Review: A HUNDRED VEILS by Rea Keach (Iran)

 

A Hundred Veilshundred-veils
Rea  Keech (Iran 1967–69)
Real Nice Books
2015
310 pages
$9.99 (paperback), $27.99 (hardcover), $2.00 (Kindle)

Reviewed by Darcy Munson Meijer (Gabon 1982–84)

Rea Keech has written a novel that informs, inspires and delights. A Hundred Veils is a love story that takes place in 1968 Iran. The protagonist is Marco, a young American teaching English at the University of Tehran for the International Teachers Association. As Keech served with the Peace Corps in Iran at the same time, his novel necessarily draws much of its verisimilitude from his experiences there.

Of all the books Peace Corps Worldwide’s editor offered me to review, I immediately chose this book. My family and I have just left the United Arab Emirates after 7 years of contented living, and I am eager to read anything about the Middle East. I miss the Emiratis’ generosity, their keen sense of humor and Bedouin sensibility, even the pageant of religious history still played out every day. However, like many Americans, I knew of Iran only through popular U.S. media and a smattering of geography lessons. I learned quite a bit from the novel.

In A Hundred Veils Keech describes what living in Tehran was like in the late 1960s, when public opinion regarding religion, gender issues, education and government was pulled in many directions. When I asked him about the political environment at the time, he put it this way:

There was a lot of resentment of the Shah for the reasons you mention [the Pahlavis had too much money, and the regime was kowtowing to the West], but all the resistance was underground, not very obvious or organized. There were still nationalists who resented the CIA-sponsored coup that overthrew Prime Minister Mossadeq and put the Shah in power. There were also lots of people who supported the Shah.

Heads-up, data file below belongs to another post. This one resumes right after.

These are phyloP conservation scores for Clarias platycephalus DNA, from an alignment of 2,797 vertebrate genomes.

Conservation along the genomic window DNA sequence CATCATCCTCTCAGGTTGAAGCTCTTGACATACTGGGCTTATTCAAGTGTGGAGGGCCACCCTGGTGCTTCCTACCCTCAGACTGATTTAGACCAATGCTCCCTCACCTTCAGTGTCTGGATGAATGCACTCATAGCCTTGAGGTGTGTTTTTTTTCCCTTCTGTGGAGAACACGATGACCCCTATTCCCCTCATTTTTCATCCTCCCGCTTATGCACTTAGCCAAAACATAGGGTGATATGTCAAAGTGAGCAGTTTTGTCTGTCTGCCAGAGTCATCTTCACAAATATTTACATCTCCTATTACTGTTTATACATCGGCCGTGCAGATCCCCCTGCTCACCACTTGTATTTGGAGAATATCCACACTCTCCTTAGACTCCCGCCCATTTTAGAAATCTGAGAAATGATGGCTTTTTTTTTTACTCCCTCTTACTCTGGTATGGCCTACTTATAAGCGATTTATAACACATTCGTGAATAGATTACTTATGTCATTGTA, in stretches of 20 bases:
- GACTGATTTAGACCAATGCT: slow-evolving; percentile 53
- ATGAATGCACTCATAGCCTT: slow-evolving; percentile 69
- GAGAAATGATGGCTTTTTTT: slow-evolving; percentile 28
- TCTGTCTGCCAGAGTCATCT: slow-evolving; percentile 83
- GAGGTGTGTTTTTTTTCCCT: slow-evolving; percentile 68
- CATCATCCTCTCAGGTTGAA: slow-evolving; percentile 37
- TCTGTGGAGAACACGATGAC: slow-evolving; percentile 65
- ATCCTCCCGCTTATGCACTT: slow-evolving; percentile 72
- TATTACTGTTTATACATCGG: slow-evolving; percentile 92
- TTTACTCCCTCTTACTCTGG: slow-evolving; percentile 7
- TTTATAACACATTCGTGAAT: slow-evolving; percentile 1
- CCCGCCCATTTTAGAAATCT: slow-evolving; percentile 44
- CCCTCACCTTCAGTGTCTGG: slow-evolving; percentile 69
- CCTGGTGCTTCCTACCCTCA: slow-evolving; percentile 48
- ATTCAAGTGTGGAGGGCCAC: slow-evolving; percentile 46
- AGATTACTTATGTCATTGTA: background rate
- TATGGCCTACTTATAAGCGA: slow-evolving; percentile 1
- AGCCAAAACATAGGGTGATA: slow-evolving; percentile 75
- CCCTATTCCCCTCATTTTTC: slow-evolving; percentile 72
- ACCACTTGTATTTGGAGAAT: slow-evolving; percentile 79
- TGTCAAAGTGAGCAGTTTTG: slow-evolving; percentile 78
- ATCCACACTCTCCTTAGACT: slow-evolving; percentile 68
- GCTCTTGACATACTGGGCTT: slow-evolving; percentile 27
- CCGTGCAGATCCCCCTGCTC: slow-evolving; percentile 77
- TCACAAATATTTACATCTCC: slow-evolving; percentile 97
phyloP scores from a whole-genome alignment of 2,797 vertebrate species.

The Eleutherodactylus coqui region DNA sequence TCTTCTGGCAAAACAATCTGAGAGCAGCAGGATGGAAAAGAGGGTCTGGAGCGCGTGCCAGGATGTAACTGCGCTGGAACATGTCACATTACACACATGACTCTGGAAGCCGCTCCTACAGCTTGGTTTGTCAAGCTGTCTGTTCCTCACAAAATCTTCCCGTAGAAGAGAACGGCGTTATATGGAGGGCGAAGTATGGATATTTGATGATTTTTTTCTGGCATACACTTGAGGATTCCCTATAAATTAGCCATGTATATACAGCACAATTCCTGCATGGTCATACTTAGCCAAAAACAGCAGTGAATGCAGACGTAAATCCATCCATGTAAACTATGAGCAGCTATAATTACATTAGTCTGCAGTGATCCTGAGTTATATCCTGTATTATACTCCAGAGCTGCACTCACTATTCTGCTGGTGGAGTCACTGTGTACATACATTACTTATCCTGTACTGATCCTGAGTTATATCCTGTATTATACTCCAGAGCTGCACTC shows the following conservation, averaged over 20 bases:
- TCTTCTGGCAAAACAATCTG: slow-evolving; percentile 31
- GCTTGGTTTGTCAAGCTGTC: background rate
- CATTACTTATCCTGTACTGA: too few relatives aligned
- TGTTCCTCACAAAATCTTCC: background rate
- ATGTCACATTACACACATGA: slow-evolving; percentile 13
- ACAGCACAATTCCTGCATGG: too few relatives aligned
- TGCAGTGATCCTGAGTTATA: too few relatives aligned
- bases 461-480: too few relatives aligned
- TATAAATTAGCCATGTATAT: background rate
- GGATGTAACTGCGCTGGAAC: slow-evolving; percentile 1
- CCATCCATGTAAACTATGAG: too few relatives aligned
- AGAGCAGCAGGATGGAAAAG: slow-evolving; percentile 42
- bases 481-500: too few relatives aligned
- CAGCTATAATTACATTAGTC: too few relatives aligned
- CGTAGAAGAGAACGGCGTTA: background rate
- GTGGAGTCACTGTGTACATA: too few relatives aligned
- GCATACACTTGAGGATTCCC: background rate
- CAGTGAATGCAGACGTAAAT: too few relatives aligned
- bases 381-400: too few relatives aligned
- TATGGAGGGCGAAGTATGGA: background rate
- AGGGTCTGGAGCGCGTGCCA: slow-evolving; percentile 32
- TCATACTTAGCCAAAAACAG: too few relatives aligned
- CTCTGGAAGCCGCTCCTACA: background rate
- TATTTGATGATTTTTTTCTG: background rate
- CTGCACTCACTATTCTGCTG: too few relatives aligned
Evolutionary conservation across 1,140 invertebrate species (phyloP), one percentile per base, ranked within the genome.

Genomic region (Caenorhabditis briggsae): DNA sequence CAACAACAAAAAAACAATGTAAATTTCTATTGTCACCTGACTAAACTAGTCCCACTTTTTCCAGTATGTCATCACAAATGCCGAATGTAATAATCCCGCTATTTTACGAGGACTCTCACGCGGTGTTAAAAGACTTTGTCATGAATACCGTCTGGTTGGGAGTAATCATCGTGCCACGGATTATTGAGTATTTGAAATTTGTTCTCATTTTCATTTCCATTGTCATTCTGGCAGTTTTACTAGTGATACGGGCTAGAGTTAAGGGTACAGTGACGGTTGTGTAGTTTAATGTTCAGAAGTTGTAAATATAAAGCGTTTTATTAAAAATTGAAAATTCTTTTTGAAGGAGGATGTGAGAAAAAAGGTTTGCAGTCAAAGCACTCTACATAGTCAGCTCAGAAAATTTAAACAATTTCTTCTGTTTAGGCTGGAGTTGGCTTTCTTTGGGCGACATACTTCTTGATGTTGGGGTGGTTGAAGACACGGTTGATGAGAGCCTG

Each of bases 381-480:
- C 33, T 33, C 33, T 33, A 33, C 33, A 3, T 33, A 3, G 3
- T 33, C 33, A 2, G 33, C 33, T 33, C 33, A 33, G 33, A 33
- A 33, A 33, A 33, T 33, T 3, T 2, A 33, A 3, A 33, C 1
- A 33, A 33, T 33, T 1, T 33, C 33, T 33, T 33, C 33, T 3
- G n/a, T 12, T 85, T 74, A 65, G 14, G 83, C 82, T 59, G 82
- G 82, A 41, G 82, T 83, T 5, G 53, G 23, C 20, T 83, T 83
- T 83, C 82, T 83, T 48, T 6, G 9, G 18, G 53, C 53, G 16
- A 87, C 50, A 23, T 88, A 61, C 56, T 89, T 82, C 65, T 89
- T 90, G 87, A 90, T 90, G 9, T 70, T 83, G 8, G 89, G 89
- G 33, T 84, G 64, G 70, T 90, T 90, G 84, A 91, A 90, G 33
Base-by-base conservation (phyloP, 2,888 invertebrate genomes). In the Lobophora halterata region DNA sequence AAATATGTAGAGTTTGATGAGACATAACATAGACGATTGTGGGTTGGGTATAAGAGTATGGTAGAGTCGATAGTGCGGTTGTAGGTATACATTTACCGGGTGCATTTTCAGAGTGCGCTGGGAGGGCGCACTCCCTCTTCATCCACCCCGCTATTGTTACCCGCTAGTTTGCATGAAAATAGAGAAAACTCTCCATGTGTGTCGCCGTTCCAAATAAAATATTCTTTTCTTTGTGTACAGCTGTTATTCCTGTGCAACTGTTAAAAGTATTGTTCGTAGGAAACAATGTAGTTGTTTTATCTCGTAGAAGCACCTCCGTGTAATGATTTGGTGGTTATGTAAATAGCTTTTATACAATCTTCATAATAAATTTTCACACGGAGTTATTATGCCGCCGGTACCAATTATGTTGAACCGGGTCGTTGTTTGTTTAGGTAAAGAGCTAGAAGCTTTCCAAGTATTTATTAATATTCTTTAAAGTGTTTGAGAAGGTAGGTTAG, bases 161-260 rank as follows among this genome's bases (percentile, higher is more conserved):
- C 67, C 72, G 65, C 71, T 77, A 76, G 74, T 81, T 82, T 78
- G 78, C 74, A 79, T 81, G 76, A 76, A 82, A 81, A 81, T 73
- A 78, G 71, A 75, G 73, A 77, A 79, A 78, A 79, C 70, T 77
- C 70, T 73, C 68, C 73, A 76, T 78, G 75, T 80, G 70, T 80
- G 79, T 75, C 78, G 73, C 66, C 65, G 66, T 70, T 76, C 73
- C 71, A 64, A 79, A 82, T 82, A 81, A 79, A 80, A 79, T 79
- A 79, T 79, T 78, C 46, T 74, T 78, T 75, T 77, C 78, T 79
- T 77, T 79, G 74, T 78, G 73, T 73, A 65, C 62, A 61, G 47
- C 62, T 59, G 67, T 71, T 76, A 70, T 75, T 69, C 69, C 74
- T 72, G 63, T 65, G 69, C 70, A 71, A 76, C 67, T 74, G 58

He added that it would have been difficult then to imagine that the Shah would be deposed in 1979.

One of the most charming aspects of A Hundred Veils is Keech’s inclusion of Persian poetry. He cites lines from classical poets Hafez, Rumi, and Attar at the start of each chapter, and other lines are spoken in loving murmurs and notes throughout the story. Keech says the main female character “hearkens back to the Sufi idea that the relationship between lover and beloved on earth reflects the love of god, and that this kind of relationship is on a higher, holier level than literal adherence to any religious precepts.” This notion supports her when the love she feels for Marco conflicts with her culture’s expectations.

Here is one beautiful passage:

Oh Lord, whose house is this
That lights a candle in my heart?
Ask who this charmer is who set my soul on fire.

And another:

Lovers, oh lovers, the time to migrate from the world has come.
The drum of heaven is sounding the departure in your soul.

Keech has written several other books, as yet unpublished, and his experience shows. The plot of A Hundred Veils moves along evenly, and he rapidly changes from scene to scene (more than 70) with the various interpersonal dramas he has set up. There is no waste in the novel. His characters are rounded, and all inform the plot and sub-themes. In fact, I had become so involved with the characters that I asked Keech if he could tell me what happens after the story’s last page. Sadly, he’s not telling.

Reviewer Darcy Munson Meijer served with the Peace Corps as a TEFL in Gabon, Africa. She has written over 15 book reviews for Peace Corps Worldwide, learning about the world and the art of writing in the process. She teaches at New Mexico State University in Las Cruces, where she lives with her husband and sons.

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